Since taking over the team, Eric Mangini has the New York Jets undefeated after the bye week. In 2006, they carved the New England Patriots at Gillette Stadium. In 2007, the hometown Jets upset the Pittsburgh Steelers in front of a crowd of terrible towels.
It’s been a tradition in New York for the team to start off slowly, only to explode, after their week of rest. The defense plays more aggressively, and the offense executes in a much more synchronized fashion.
This year’s bye week came at the most opportune moment. For the first time in Mangini’s tenure, the Jets were taking a week off after an impressive victory. Throwing 56 points on the scoreboard against the Arizona Cardinals was a solid foundation for New York to build on for the rest of the season.
However, the defense allowing 35 second-half points nearly soured Brett Favre’s coming out party. It’s time for the Jets’ defense to make the same statement the offense made against Arizona.
And what better opponent to do that against than the winless Cincinnati Bengals, right?
Picking Up Where They Left Off
Six offensive touchdowns! Take a moment to soak that in a bit more. The New York Jets’ offense produced six touchdowns in one game.
The spark that was supposed to be Brett Favre became a fuel-induced blaze in one afternoon.
Laveranues Coles’s slow start had fans sucking their teeth in disgust. Knee-jerk reactions among Jets fans were inspiring images of a wide receiver unit without one of their warriors. People wanted to ship Coles away!
Now that the negativity has dissipated and fans have relaxed, it’s time to cheer again. Fans want to see the potent passing attack gain even more strength. And if reports out of Florham Park are accurate, the chemistry and relationship between Favre and his receivers is getting more comfortable by the day.
Favre has had no difficulty hitting multiple targets through his first four games on the Jets. And now, with an actual rapport to speak of with some of the team’s biggest threats, the offense can become more dangerous than it’s been in years.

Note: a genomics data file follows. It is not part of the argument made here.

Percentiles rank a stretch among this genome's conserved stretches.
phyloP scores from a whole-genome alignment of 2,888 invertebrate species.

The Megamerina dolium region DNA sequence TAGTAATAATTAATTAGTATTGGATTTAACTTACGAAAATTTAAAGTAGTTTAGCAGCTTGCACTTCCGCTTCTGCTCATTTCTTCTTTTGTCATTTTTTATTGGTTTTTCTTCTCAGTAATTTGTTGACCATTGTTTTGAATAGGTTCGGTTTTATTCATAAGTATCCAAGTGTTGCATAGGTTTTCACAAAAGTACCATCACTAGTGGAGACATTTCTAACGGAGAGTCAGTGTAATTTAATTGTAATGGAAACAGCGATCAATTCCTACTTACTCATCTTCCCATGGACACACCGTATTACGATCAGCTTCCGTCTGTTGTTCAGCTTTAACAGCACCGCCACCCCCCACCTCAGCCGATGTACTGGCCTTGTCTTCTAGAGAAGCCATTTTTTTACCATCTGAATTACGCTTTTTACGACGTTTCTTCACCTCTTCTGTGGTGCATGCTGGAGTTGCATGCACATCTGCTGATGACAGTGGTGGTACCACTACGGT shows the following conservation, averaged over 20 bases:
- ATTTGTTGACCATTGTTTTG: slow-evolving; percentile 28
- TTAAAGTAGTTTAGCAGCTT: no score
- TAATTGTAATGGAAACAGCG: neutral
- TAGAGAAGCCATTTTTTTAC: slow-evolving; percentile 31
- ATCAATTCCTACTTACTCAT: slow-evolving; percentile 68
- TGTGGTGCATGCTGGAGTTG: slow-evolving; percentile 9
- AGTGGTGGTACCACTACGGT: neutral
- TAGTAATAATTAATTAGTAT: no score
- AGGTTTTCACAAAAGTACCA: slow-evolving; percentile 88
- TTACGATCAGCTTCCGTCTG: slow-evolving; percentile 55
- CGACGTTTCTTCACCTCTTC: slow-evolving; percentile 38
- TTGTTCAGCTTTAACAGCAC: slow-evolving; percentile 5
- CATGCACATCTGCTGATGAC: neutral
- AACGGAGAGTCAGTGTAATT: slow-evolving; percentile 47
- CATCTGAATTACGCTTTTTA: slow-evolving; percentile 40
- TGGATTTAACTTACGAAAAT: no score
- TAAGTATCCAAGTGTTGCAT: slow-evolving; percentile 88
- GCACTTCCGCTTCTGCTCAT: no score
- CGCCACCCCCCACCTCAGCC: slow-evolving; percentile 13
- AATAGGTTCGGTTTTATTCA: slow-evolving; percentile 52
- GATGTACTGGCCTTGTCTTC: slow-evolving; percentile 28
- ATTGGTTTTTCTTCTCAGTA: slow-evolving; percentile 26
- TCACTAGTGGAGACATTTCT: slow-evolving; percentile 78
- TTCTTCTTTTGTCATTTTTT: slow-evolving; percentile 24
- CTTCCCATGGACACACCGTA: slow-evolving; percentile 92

Fans have to believe that a defense that has only produced three sacks in five games won’t be able to apply the pressure to disrupt Favre’s rhythm.
Play the Bengals As If They Are 5-0
The Jets took some criticism when they went for the touchdown on a 4th-and-1 against Arizona when the game was already out of reach. They took even more heat after scoring the two-point conversion.
That’s the approach the Jets need to continue against the Bengals.
With no wins, Cincinnati instantly becomes a very dangerous team—unless you’re the 1978 Tampa Bay Buccaneers. Regardless, the Bengals are too talented to disregard because of their record alone.
Through five losses, the Bengals have faced some of the NFL’s toughest competition. Losing to the Baltimore Ravens, Tennessee Titans, New York Giants, and Dallas Cowboys isn’t indicative of a pathetic team.
The Bengals have played close games against some of the best squads the 2008 season has to offer. Aside from the Titans game, the Bengals have only been a mistake or two away from victory each week.
NFL pundits will argue that those mistakes are what define them as bad team. But with such narrow margins of defeat, the Bengals could be 3-2, or even 4-1 just as easily as they’ve fallen to 0-5.
Playing without Carson Palmer doesn’t mean the Jets can take Cincinnati seriously. For the second time this season, New York will face a backup quarterback with minimal experience, and look to keep him from getting comfortable.